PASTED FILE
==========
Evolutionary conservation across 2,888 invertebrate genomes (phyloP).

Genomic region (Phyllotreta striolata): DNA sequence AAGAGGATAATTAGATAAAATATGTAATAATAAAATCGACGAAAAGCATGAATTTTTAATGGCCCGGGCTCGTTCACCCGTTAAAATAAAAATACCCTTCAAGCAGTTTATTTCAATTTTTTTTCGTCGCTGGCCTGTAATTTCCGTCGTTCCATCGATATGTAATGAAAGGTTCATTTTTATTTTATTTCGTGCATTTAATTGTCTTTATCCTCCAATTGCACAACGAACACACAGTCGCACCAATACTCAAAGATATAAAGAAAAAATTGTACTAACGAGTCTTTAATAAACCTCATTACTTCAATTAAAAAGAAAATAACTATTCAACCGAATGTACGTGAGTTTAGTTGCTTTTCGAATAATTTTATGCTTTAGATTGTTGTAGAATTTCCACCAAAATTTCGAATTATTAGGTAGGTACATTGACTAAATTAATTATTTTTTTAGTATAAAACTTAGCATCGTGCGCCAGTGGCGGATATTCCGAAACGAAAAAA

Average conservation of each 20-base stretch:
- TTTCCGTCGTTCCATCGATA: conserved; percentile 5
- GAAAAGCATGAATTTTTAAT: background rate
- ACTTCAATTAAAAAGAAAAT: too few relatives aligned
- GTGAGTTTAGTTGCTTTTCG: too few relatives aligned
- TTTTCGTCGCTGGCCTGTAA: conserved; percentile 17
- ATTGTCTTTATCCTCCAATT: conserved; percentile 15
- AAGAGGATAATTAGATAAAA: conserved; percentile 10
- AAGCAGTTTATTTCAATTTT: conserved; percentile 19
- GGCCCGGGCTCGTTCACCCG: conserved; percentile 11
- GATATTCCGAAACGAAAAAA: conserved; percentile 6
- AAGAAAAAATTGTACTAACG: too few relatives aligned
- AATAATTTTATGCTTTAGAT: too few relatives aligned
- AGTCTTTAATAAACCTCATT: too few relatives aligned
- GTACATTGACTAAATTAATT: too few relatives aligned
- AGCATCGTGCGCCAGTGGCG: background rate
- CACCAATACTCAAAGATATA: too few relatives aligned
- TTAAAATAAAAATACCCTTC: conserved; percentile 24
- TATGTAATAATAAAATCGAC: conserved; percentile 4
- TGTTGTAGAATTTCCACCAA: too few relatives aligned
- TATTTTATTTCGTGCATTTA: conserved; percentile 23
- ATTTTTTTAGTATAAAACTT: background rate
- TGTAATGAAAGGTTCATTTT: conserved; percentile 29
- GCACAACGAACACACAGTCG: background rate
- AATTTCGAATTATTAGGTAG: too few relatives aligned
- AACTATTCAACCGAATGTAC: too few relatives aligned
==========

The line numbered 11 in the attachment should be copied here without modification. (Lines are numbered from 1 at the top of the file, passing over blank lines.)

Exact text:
- AAGCAGTTTATTTCAATTTT: conserved; percentile 19